ABX pilots strike

ABX Air pilots went on strike this morning, just days before the holiday shopping frenzy begins in the US.

ABX Air pilots went on strike this morning, just days before the holiday shopping frenzy begins in the US.

Update 23 November: A judge in the United States District Court, Southern District of Ohio, will hold an evidentiary hearing on the case late today (Wednesday), but until he reaches a decision, the strike looks set to continue.

This morning, four days before Black Friday, the beginning of the annual consumer shopping frenzy that runs from Thanksgiving to Christmas, ABX Air pilots went on strike.

The pilots have set up picket lines at Wilmington (ILN) and Cincinnati (CVG), the air hubs through which ABX parent Air Transport Services Group (ATSG) operates for Amazon and DHL, respectively, and approximately 80 ABX flights (45 for DHL, 35 for Amazon) scheduled for today will not take off. The International Brotherhood of Teamsters Local 1224, which represents the ABX pilots, said pilots at Atlas Air, Polar Air Cargo, Southern Air, and Kalitta Air (which also fly for Amazon and/or DHL) have agreed not to cross the picket lines to cover flights grounded due to the strike.

While the background to the strike is not unusual, the strike itself is. ATSG’s airline subsidiary ABX and its pilots have been locked in unproductive negotiations for a new contract for some time, and in most similar labor situations a strike could be expected. However, since ABX’s labor relations are governed by the Railway Labor Act (RLA), rather than the usual Labor Relations Act, a strike would normally only be legal following a lengthy mediation process, followed by a cooling-off period. The whole point of the RLA was to prevent strikes and lockouts in certain industries critical to the US economy, unless a government-appointed mediator released the two parties.

We say a strike (or lockout) would “normally” be illegal, because, while we at Cargo Facts are not expert legal theorists, our understanding is that there is one circumstance under which it may be allowed: As long as a new contract is under negotiation, both parties are required to abide by the terms of the existing contract. In legal terms, they must maintain the contractual status quo. Should either party deviate from, or unilaterally act to make changes in, the existing contract, the other party may call a strike (or lockout) to force a return to the status quo.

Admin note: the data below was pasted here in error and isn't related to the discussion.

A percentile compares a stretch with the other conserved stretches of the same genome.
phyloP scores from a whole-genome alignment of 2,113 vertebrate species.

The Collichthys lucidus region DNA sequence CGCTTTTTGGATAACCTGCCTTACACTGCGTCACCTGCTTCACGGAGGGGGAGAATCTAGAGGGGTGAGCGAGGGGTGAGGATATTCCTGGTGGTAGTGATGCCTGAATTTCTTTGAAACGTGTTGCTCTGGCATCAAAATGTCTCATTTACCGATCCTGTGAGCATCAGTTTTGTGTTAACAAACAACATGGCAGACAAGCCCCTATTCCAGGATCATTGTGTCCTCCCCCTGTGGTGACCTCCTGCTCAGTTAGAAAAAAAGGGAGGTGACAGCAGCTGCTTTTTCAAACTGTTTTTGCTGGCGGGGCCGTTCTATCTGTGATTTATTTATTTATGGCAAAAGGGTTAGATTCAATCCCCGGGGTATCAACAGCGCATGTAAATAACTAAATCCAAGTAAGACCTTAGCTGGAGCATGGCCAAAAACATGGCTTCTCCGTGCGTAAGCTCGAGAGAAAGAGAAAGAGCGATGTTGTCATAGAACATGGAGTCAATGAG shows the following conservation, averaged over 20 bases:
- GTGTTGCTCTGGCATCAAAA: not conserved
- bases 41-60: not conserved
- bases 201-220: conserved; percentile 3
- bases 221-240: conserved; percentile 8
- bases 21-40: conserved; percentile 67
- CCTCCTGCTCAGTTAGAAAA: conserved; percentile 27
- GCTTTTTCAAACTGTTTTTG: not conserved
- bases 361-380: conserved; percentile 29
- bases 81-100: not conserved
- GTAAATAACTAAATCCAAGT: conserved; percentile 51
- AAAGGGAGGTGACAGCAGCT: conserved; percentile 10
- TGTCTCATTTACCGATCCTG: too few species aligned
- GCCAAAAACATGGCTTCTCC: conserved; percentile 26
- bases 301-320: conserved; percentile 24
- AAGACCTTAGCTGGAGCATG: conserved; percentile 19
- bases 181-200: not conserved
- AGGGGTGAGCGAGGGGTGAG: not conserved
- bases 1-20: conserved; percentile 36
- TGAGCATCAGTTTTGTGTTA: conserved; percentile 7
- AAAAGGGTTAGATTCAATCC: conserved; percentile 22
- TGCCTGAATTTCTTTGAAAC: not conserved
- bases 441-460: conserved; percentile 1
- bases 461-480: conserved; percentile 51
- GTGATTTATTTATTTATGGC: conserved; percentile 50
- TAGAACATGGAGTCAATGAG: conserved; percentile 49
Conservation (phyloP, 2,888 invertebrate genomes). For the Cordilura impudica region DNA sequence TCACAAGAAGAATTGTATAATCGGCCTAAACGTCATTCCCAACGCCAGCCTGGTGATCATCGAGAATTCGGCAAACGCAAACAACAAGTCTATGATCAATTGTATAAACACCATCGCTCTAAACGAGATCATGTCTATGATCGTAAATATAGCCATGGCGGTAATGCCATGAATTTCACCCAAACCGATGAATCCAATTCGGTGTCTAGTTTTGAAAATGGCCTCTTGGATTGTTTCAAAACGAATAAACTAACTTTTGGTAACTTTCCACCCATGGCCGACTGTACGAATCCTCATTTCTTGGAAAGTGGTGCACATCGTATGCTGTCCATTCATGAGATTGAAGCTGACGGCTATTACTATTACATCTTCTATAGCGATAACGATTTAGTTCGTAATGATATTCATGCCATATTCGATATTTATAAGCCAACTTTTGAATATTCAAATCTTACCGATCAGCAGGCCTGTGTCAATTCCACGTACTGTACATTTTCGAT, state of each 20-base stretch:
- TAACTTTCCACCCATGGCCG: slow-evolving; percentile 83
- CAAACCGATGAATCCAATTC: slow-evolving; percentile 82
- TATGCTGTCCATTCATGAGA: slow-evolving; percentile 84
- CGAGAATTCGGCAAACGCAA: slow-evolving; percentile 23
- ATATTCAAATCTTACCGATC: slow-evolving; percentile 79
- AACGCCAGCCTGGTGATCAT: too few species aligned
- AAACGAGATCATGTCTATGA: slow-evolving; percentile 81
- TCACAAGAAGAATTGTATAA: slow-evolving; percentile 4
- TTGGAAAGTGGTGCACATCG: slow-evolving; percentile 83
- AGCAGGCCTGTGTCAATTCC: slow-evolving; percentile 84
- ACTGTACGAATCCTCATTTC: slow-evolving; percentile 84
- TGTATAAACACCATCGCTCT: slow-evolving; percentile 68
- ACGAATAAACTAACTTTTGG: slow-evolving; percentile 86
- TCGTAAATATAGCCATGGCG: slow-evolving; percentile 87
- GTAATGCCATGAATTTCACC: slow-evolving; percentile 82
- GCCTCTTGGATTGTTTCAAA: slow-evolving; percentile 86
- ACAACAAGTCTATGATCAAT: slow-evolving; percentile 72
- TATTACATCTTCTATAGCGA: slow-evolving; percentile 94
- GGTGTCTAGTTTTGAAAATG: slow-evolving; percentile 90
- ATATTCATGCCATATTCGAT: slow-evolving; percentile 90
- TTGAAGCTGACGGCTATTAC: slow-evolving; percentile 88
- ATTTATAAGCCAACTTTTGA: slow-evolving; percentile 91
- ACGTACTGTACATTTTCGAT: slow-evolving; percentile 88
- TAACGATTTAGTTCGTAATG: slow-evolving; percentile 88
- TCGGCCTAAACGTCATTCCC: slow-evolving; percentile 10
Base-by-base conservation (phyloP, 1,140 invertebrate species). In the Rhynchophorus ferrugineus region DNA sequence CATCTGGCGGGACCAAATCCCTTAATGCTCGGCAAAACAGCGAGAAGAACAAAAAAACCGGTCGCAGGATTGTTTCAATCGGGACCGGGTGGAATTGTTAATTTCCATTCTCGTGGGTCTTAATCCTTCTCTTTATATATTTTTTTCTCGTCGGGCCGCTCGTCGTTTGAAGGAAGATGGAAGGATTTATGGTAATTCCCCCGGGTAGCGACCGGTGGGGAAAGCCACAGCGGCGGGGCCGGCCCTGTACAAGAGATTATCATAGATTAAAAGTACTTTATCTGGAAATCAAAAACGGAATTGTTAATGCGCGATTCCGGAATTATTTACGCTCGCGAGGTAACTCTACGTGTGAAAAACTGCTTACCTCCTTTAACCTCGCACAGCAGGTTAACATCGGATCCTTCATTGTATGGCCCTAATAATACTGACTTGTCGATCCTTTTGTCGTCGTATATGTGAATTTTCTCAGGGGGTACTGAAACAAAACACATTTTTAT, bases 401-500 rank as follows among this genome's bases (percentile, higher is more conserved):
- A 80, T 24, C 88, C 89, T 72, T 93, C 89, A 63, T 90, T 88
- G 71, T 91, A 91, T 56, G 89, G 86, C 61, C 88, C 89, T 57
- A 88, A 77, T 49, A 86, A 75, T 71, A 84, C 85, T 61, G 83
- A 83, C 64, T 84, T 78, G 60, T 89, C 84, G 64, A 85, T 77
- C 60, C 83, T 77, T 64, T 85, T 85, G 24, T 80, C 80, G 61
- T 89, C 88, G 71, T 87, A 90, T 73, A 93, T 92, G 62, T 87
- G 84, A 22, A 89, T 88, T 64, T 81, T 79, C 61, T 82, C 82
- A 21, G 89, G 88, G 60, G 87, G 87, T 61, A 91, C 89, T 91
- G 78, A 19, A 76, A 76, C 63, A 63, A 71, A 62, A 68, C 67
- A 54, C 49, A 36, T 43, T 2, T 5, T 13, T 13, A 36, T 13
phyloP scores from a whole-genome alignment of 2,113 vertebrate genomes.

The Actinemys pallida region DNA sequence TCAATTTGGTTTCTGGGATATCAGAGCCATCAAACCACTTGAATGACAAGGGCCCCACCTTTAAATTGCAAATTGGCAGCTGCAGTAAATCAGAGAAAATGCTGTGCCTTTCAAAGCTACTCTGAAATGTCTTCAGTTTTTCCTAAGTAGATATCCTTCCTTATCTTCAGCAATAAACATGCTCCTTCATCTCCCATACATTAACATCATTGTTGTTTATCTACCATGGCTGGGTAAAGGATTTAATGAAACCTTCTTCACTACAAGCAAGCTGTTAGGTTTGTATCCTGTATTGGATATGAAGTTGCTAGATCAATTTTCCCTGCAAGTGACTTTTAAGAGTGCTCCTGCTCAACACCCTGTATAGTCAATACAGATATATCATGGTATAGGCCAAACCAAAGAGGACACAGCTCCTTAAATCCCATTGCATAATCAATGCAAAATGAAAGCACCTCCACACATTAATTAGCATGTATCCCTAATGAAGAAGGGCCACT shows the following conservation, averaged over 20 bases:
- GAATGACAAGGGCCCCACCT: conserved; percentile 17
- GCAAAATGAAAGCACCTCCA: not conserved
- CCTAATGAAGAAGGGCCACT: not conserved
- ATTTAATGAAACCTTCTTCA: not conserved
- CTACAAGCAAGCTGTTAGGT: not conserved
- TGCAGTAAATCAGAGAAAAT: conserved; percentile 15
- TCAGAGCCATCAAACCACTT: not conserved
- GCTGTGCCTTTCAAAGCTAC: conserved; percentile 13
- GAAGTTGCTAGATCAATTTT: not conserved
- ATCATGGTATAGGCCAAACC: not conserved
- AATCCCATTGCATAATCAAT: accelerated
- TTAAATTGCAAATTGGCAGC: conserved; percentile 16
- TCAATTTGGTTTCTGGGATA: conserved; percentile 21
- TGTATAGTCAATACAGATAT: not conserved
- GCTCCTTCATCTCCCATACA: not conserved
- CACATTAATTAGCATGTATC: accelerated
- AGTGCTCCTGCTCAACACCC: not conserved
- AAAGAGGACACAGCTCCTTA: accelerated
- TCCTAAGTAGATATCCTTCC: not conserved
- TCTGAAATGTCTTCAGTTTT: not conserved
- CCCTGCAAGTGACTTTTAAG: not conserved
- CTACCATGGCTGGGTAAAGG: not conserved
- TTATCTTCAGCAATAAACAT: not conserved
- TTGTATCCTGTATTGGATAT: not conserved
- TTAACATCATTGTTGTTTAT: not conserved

In the case of today’s action by the ABX pilots, the union maintains that the strike is not to pressure the company toward a new contract, but rather to pressure it to adhere to the terms of the existing one — to return to the status quo.

For its part, ATSG maintains that it is the strike itself that has violated the status quo, and that ABX Air “will seek a court order later today to restore the status quo operating environment.”

Those interested in the claims of the two sides can easily find more information, and we will not become involved in a “he said — she said” summary here. Rather, we echo the sentiments of ATSG’s Chief Financial Officer, Quint Turner, who was quoted this morning as saying “Hopefully, sane minds will prevail and we’ll get things back to normal operations today.”

One Comment

  1. David Harris says:

    We have added an update to this ABX strike post, noting that a court will hold an evidenciary hearing to determine the legality of the strike.

Leave a Reply

Your email address will not be published.